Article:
Day 1: Wednesday, May 31, 2006

Yvonne Chireau, Associate Professor of Religion

"Material Religion: Aesthetics of Contemporary Black Spirituality"


Yvonne Chireau, Associate Professor of Religion
Yvonne used an historiographical approach to analyze how we have come to know about African and African-American religion by beginning with images of African religious figures from the 1400s. The pictorial representation of African religion from the same place and the same time can vary dramatically, from seemingly vulgar and visceral images that depict African Fetish Priests as stereotypically savage and uncivilized, covered in body and face paint, all the way to regal depictions of religious leaders in more stately, formalized attire and less animated postures. Through the former type of image, so common in religious depictions of African religion, the artist is perhaps attempting to make African religious experience anything but religious. The latter image of a stately leader in an upright and dignified posture is a representation of a Catholic from the first Catholic nation in Africa. These Catholic interpretations of African religious practices highlighted an inability to accurately understand even through mere representations or portrayals African religious experience.

The images from African religious traditions still appear throughout the Caribbean, Florida, and New York City and are associated with contemporary African-American religious practices. The continuity between African and African-American religious images and symbols requires that we explore more the influences on African-American religion. Only 4% of all African emigrants went to the U.S., so teasing apart cultural and religious influences on African-American religion can be sticky. Brazil, for example, was the site of about 38% of African emigration. Bob Fetter '53 pointed out that in Brazil, African religious traditions are very predominant and have large influences on the culture. In America, however, the direction of influence went the other way; Catholicism and other Christian traditions heavily influenced African-American religious traditions. The relatively low rate of Africans entering the U.S. created an interesting demographic setup that influenced African-American cultural evolution by making it more prone to other influences.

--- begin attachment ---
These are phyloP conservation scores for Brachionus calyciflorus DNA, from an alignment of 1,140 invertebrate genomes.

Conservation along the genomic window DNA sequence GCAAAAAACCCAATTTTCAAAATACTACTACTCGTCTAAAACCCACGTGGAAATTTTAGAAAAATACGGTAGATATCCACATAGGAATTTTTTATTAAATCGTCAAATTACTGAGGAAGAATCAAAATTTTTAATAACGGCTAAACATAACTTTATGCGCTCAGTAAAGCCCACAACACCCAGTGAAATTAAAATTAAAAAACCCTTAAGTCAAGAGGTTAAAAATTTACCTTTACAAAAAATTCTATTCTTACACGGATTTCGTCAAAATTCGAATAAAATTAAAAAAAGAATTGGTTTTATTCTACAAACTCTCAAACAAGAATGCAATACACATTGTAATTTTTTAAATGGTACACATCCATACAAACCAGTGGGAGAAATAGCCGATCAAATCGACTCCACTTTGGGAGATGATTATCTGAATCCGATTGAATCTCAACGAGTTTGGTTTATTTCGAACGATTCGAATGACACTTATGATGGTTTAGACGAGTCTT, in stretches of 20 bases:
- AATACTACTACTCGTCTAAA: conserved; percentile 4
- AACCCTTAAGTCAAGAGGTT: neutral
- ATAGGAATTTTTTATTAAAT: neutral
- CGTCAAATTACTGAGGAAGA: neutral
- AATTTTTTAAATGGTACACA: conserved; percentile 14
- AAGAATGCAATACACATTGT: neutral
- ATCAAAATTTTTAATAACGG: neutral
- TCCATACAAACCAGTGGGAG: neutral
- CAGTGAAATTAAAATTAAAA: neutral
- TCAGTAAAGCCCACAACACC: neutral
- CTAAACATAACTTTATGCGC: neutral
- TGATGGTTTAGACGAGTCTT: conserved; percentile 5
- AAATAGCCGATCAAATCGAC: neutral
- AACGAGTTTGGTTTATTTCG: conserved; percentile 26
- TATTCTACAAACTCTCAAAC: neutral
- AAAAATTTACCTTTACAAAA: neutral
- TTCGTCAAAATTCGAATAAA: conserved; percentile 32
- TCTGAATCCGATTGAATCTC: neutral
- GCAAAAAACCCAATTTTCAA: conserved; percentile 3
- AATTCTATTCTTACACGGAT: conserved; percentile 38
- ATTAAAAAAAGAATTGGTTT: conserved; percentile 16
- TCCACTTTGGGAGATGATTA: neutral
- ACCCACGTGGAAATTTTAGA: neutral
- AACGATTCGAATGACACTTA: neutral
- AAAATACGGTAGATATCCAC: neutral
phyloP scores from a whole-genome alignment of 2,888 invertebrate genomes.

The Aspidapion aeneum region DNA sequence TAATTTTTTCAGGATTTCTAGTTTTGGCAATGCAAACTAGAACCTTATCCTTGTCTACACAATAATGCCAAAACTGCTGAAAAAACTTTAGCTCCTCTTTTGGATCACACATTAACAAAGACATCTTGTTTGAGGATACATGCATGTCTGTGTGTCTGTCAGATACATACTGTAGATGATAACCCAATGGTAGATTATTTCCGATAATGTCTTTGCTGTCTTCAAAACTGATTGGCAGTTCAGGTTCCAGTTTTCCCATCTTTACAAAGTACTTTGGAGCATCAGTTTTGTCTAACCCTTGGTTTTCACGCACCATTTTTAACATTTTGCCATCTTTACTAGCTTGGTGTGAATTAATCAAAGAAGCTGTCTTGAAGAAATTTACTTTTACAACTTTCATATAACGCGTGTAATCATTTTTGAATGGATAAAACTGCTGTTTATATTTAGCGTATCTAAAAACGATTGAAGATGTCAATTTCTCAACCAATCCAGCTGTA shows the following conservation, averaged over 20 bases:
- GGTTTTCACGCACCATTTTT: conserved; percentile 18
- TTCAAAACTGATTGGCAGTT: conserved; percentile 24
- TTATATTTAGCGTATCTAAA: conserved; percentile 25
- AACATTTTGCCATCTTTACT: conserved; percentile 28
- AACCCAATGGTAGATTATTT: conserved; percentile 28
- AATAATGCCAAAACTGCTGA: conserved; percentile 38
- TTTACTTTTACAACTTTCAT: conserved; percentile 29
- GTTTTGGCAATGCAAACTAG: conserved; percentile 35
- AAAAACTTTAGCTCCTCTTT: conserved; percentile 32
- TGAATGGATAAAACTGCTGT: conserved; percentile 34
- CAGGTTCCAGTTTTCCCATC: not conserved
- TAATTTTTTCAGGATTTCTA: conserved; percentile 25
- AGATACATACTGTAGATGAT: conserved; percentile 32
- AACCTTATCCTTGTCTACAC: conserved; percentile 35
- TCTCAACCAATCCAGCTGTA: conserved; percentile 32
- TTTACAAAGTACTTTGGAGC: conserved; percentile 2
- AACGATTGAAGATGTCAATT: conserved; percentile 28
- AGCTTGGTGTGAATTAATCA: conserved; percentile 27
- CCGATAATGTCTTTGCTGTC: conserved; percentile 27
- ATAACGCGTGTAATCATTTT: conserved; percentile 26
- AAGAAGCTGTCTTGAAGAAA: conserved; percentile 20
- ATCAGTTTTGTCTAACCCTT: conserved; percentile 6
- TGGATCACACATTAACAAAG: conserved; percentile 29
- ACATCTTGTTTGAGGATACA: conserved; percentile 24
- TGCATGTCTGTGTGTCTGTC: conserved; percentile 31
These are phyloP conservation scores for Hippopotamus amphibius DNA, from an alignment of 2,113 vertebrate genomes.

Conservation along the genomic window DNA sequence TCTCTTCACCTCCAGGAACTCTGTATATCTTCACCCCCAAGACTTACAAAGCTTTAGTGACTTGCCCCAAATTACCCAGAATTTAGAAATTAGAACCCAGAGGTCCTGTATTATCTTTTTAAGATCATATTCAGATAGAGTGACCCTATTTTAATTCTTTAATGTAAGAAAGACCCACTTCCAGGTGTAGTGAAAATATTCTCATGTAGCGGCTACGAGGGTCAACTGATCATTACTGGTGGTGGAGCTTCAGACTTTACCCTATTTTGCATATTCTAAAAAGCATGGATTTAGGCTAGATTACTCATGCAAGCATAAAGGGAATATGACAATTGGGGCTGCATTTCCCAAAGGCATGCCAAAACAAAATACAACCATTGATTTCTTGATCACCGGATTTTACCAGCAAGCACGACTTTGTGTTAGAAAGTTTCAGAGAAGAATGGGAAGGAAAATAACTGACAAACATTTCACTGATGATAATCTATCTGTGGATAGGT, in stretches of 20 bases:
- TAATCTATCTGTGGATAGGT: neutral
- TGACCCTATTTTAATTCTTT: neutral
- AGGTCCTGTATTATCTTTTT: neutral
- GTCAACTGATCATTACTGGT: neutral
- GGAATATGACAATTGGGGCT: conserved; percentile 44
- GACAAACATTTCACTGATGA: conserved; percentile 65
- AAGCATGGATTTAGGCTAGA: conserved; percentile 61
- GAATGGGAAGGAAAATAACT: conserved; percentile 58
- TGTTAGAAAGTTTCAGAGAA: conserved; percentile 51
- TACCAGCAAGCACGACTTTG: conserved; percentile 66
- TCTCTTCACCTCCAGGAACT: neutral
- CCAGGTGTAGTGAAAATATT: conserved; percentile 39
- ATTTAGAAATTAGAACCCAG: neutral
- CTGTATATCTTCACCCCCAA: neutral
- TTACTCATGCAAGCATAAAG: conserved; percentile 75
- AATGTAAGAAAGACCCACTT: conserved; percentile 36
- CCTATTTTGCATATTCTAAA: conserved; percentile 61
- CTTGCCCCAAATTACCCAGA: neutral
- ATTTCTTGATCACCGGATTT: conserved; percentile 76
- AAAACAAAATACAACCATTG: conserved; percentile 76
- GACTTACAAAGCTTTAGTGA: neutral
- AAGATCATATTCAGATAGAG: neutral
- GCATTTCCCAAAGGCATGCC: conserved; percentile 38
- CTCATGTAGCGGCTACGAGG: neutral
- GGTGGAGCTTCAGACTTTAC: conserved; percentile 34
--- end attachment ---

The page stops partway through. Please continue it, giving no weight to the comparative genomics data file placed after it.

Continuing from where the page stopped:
During the Great Revivals of the 1700s, large numbers of African-Americans converted to Christianity. Though they may have gone to the same churches as whites and worshipped under the guise of Christianity, it is clear that African-American Christianity was and is very different from white Christianity. By holding separate meetings and incorporating some practices from previous African and African-American traditions into their Christian practices, these African-Americans created a religion that became something very different from white Christianity. Yvonne pointed out that the ritual called the Shout, in which practicioners walk in a circle pattern -- harkening back to the circle imagery so ubiquitous in African cosmograms -- was similar to African rituals and has since become strongly associated with African-American Christianity.

So what did slaves get out of religious practices? Did religion offer any means of resistance?